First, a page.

A day trip to the Head-Smashed-In buffalo jump is an unforgettable expedition. Aboriginal peoples of the plains used this site for 6,000 years before European contact. Now a UNESCO world Heritage Site, Head-Smashed-In brings visitors face to face with the history and relationship of ancient aboriginal peoples and the buffalo – and you’ll meet present day aboriginal people who act as interpreters and guides

These are just a sample of the many attractions and magical allure of southern Alberta. There is more-much more to keep you coming back.

[1] History of the RCMP

http://www.rcmp-grc.gc.ca/hist/index-eng.htm

2[] http://en.wikipedia.org/wiki/Battle_of_the_Belly_River

[3] Galt #8 Historical Site Society (http://galt8.org/)

 

 

 

 

 

 

 

 

 

 

 

 

 

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Thanksgiving in L.A.

We made the trek from Victoria, British Columbia on the southern tip of Vancouver island to Lethbridge, in the southern reaches of Alberta to celebrate Thanksgiving with  family. By car, it’s a ferry ride and fifteen hours of mountain driving – or, three hours flight time. We usually put our air miles to use and fly, as we did this time. We flew to Calgary, stayed overnight  at a hotel near the airport, and the next morning took the connector flight to Lethbridge, Alberta – or L.A. as it’s often referred to.

That flight is an experience. From the departure gate, we board a bus that takes us to the far end of the apron where our ride awaits. The aircraft is a Beechcraft turbo prop that holds about eighteen people, and it’s full. It’s a cosy experience.The seats look like they were borrowed from a kindergarten class, but  every seat is a window seat. The flight from Calgary takes forty-five minutes.

Lethbridge is also my home town and soon familiar landmarks appear on the horizon. Our flight path takes us over the high level bridge that spans the mile and a quarter river valley carved by the Old Man River. It’s difficult to get a decent photo from the aircraft window, but here are some ground photos of the big bridge.

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Under the bridge

The modern City of Lethbridge, with a population approaching one hundred thousand, is located near the site of the original settlement, of Fort Whoop-Up. The fort was a trading post established in 1869 by two American traders. Originally named Fort Hamilton after one of the founders, the fort earned a wild and lawless reputation.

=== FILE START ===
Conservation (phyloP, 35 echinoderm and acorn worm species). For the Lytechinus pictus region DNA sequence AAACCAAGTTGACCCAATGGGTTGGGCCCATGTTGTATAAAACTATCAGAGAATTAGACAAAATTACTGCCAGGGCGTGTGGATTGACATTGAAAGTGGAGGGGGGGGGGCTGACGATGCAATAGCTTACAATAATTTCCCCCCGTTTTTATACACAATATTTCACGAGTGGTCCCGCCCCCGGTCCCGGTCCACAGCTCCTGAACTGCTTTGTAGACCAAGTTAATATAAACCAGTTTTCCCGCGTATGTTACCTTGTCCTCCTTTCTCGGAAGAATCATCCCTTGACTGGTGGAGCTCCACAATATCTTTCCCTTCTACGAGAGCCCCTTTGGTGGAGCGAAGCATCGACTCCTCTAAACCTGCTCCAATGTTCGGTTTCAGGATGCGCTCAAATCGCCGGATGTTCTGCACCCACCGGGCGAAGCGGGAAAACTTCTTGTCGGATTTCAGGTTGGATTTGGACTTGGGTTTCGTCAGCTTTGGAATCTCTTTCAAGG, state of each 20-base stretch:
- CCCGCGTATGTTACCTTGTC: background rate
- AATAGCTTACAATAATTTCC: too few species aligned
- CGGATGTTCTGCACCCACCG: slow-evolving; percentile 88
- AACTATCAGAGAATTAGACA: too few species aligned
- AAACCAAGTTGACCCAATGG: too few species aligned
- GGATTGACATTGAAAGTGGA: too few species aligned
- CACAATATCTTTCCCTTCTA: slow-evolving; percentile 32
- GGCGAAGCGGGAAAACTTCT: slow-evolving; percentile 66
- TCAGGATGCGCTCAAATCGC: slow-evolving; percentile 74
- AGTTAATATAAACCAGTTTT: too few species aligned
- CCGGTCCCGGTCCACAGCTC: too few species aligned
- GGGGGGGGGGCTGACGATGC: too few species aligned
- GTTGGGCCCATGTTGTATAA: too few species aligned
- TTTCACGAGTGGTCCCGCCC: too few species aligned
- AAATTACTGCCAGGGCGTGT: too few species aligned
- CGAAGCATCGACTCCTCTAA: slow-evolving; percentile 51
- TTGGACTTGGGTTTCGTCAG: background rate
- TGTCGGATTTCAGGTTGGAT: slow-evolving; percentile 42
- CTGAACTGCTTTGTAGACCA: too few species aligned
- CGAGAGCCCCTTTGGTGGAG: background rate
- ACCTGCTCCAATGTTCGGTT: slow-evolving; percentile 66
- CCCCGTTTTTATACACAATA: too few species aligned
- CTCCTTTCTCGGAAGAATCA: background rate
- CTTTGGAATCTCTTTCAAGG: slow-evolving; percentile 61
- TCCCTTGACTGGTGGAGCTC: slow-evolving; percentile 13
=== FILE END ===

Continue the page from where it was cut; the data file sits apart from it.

One type of alcohol sold by the Whoop-Up bandits was known as Whoop-Up Bug Juice, a highly prized alcohol spiked with ginger, molasses, and red pepper. It was then coloured with black chewing tobacco, watered down, and boiled to make “firewater”.[5] 

The reputation of Fort Whoop-Up led to the establishment of the North West Mounted Police and their famous march west in 1874. Reminiscent of on present day ‘war on drugs’ efforts.

Fort Whoop-up has been re-created in Indian Battle Park in the Riverbottom near the big bridge.

This photo overlooks the river valley towards the site of the original fort near  the junction of the Oldman and St. Mary’s rivers. The Rocky Mountains are just visible against the horizon.

Coulees near Lethbridge

Looking towards the original site of Fort Whoop-up

We often stay at Paradise Canyon, a timeshare and golf resort in the valley. It’s a beautiful setting, and we’ve been here so often that it feels like our home away from home  – but the weather is subject to rapid change at this time of year.

This photo is from our timeshare unit two days ago.

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This was the scene when we looked out today.

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We enjoyed a wonderful thanksgiving feast with family, and I wish you all a Happy Thanksgiving.